PARIS — A storm in a C cup is brewing over plans by the U.S. underwear chain Victoria’s Secret to stage a lingerie fashion show on Cannes’ hallowed Croisette during the International Film Festival.
The parade forms part of a glitzy benefit, Cinema Against Aids, organized by AmFAR, the American Foundation for AIDS Research, sponsored by Miramax, and hosted by Elizabeth Taylor and Elton John at the Palm Beach on May 18. Despite the event’s worthy cause, fest organizers, who are sick of hangers on, wish Victoria would just slink off and share her secrets with someone else — as far away from Cannes as possible.
For previous benefits during the fest, Cinema Against AIDS has always used the Moulin de Mougins, a restaurant discreetly tucked away in a village outside Cannes. The Palm Beach, they feel, is just a bit too close to the main event.
A Cannes spokesman said Tuesday, “You can’t even buy this company’s products in France (in stores) — not that we wouldn’t be equally upset if a French company tried to pull a stunt like this.”
For years, organizers and participants at Cannes have bemoaned a growing army of commercial freeloaders latching onto the festival in the hope that some of its magic will rub off on whatever they are trying to sell. On one occasion, an automobile manufacturer sent a fleet of cars down the Croisette in a crafty publicity coup that didn’t cost a cent.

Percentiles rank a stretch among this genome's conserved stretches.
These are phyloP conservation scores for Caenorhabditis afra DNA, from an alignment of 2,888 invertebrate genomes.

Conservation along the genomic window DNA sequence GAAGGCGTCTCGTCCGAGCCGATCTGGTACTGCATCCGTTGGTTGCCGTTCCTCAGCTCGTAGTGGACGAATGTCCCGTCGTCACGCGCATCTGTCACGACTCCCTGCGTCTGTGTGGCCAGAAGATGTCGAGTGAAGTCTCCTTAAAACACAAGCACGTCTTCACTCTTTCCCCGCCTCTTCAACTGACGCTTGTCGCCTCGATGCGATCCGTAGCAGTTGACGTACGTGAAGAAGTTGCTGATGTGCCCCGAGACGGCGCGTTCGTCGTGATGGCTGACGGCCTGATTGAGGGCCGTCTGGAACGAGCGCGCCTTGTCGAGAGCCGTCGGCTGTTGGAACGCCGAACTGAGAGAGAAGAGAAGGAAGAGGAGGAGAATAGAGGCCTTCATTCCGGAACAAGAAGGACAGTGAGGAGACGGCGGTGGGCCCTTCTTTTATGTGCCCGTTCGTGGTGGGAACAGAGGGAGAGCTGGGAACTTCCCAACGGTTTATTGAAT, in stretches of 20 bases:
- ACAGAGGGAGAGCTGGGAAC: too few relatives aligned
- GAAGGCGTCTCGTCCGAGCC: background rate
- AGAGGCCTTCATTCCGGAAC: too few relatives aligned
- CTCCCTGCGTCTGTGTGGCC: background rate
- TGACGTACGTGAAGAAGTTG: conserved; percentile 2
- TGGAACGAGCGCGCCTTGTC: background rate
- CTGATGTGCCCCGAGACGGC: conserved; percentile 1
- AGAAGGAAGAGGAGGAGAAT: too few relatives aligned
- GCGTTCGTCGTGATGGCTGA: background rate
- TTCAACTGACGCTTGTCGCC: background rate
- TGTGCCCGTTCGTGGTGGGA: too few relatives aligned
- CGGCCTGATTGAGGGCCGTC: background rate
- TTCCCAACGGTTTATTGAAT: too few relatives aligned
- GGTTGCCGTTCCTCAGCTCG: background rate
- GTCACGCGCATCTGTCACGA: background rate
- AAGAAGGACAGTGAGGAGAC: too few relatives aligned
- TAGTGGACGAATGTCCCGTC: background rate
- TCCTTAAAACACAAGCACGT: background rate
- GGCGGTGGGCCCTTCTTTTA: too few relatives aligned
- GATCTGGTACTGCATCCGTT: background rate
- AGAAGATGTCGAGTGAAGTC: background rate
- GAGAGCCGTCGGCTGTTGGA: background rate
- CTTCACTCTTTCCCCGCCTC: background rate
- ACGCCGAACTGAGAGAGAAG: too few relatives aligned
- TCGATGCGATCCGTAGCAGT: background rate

Off the Croisette
But the May 18 show, which has been promoted on U.S. TV and on the Internet, has galvanized festival officials into action. On Monday, president Pierre Viot and artistic director Gilles Jacob met the mayor of Cannes to see if local bylaws could help keep companies that have nothing to do with the cinema off the Croisette.
Meanwhile, the fest’s legal department is pondering a more specific response to the fashion show.
“We aren’t the police, we aren’t trying to ban anything, but people are using the festival for their own commercial ends, which have nothing to do with the world of cinema,” the festival spokesman said. “We just want to give the Croisette back to cinema, to re-create its Garden of Eden.”
A spokesman for Cinema Against AIDS expressed surprise at the fest organizers’ attitude, saying, “I had conversations with them and there was benign indifference to the event, no criticism per se. I guess they are getting funny about a bunch of things.”
“Victoria’s Secret has made an extremely generous charitable contribution and we have every intention of working with the festival and the mayor of Cannes, as we always have, to ensure that everything runs smoothly,” an AmFAR spokesman said.